The cutter of men's clothes should
therefore always bear In mind the fact
that ho is a powerful Influence In the
World for good if lie does go.i 1 work,
but for evil If his work Is bnd, and
Should keenly feel that ho deserves
honor for the one and disgrace for the
other. If his work is bad his punish
mcnt, oven though It may not lit the
crime and make him utterly w retched.
Will surely so fill his days with shame,
apprehension, shudders of horror, snub.*
and Insults that he will almost hate
himself and will wish in every waking
hour that night will come and bring
him forget fulness and always through
the night will long for day to escape In
its light and hustle the black torment''
and silent gnawlngs of a guilty ?on
science. ?Tailor and Cutter.
A Pntlictlo Incident.
There is a pitiful story told In the
Bookman of Philip Bourke Mnrslou,
the blind Kiiftlish writer. One day a
particularly good idea came to him,
and he sat down to his typowrlter with
enthusiasm. H?> wrote rapidly for
! hours and had nearly finished the story
when a friend cnniO In. 'Head that,"
said Marston proudly, "ami tell me
what you think of It," The friend
Stared, at Hie happy author and then
1 at the Plank sheets of paper In his
hand before he was ahlo to understand
the t i * tic- tragedy. The ribbon had been
taken from the typewriter, and Mar
ston's toll was for nothing, lie never
had the heart to write that story again,
I am taken from a mine; and shut up
in a wooden case from which I am
never released, and yet I am used by
A lead pencil
Resolution to That Effect
Adopted by Committee.
Meeting of the Prohibition Committee of
the State Organization Was field
in Columbia Last Week.
The prohibition committee of the
State organization formed in June met
in Columbia Thursday night in accord
ance with the resolution adopted at
Mr. C. A. Smith, of Timmonsville,
the chairman of the committee, called
.the meeting to order and was the pro
siding officer. Mr. R. T. Jaynes, of
Oconee, was chosen secretary. There
were several counties not repi'cscntcd
and in several others members of tho
committee have not been appointed.
After considerable discussion the fol
lowing resolutions, introduced by Mr.
C. C. Featherstone, of Laurens, were
"Resolved, That it is the sense of
this meeting that it would be unwise to
put in the field a State prohibition
Resolved, further, That it is tho
sense of this meeting that the effort
ought to be made to elect members of
the General Assembly and executive
and county officers who are in accord
with our views.
"Resolved, further, That we ought
to organize for the purpose of enforc
ing the law in tho counties where pro
hibition prevails and to foster and en
courage the sentiment in other coun
"Resolved, That when we adjourn we
do adjourn subject to the call of the
president and that a committeeman be
appointed by the president for any
bounty not having an appointment; and
that any appointee not being able to
attend be empowered to appoint his
Tylersville, Oct. 30.?Mr. and Mrs.
Press Suber of Abbeville are visiting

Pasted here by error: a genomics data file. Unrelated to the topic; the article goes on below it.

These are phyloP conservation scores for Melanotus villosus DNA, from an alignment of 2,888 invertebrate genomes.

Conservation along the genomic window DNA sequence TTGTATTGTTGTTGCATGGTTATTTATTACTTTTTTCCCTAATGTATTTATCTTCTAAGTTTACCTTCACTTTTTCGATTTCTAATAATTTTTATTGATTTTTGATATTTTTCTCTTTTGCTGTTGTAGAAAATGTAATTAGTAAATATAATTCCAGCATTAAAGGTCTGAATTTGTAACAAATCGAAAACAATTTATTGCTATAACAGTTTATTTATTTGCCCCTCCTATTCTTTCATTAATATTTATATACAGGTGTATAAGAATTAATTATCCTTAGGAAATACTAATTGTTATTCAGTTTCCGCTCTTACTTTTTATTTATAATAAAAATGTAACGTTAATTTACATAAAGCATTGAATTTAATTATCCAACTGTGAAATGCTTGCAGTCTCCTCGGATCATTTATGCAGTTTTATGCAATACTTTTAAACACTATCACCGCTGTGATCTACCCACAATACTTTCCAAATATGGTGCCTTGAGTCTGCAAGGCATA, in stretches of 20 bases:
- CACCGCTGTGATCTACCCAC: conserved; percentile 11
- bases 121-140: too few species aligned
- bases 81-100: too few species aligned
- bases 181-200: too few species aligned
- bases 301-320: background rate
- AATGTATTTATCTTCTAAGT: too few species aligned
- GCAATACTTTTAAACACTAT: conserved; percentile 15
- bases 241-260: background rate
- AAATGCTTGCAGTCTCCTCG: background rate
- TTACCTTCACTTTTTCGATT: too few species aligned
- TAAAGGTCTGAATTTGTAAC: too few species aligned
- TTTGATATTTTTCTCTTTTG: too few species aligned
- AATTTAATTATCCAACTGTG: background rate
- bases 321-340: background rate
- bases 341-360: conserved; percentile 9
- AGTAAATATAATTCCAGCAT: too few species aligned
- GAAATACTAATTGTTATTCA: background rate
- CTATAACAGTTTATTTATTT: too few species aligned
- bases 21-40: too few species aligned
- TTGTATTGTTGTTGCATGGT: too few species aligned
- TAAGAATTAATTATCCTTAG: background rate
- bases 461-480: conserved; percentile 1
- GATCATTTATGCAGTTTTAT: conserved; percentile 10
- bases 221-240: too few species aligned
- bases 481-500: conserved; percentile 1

Mr. and Mrs. D. M. Sanders.
Mr. and Mrs. E. I). Chancy visited
his parents Monday. v
Mrs. J. W. Blakely is visiting her
daughter, Mrs. Bass of Saluda.
Master Roy and Marvin Sanders were
in Laurens last Thursday.
Miss Sadie Currle has charge of the
Protracted services will begin tho
first Sunday in November at L?ngsten
The Sandy Springs school has not so
cured a teacher yet, since Rev. Mr.
Miss Pearl Sanders was shopping in
Miss Nina Poolo left last Tuesday for
Greenwood whore she will attend school.
We are glad to welcome Mrs. Young
and Miss Stroud of Laurens among us.
Mr. Larry Dillard of Clinton was up
to see his parents Sunday.
Mr. George Little attended the State
Fair last Friday,
We regret to learn that Dr.
Moseloy will move to Cross Keys next
year. Wo don't like to lose from our
midst such men as the Doctor.
A missionary meeting will be held at
Bethany church Thursday afternoon,
Misses Lucy and Lula Donnan visited
Mr. J. P. Sloan and family last Sunday.
We are glad to welcome Mr. ami Mis.
Herbert Chanoy among us.
W. L. Boyd, Laurens, S. C.
Knows it for a fact that tho L. & M.
Paint has the reputation of being tho
loader all the world over. 'That its
actual cost is only $1.20 a gallon.
Hied Of Improvements.
The following is told of a patient, a
Gorman Woman, who taken seriously
ill, was sent to the hospital.
In tho evening her husband inquired
how she was getting along and was
told she was improving.
Next day he called again and warf
told she was still improving.
This went on for sometime, each day
the report being that his wife was im
Finally one night when ho called ho
was told that his wife was dead. See
ing tho doctor, he went up to him and
said: "Vel, doctor, vat did she die of
-improvement.- .'" Harper's Weekly.
Our china and glass department is
complete with any and everything you
may need fot your home
S. M. & E. H. Wilkes & Co.
What is that which by adding some
thing to it. will becomo smaller, but if
you add nothing iL will grow larger?
A hob? in a stocking.
25 CENT COLUMN.
TRESPASS NOTICE: All purtiea
are hereby warned not. to hunt , fish or
otherwise trespass on tnv promises.
13 It 1). .'). Entrikkn.
WANTED: The farmers in Laurens
County to know that I v. ill pay 8 pre
mium' on Floradora cotton, M. L.
COPELAND, BuyOr for Laurens and
Watt? Cotton Mills. ."> td
WANTED- A few more girls to work
in overall factory. Remember the ma
chines a?f run by power. Applv to S.
, S, Jones, Supt. " 12- It.
NOTICE- Just arrived a solid car of
Danish Cabbage. Wire or mail In your
order. I 1-2 cents a pound loose and
JO titmts barrel for packing. E. W.
italnaker, Whoi< al< Produce Deafer,
Greenwood, S. C, . 12?2t.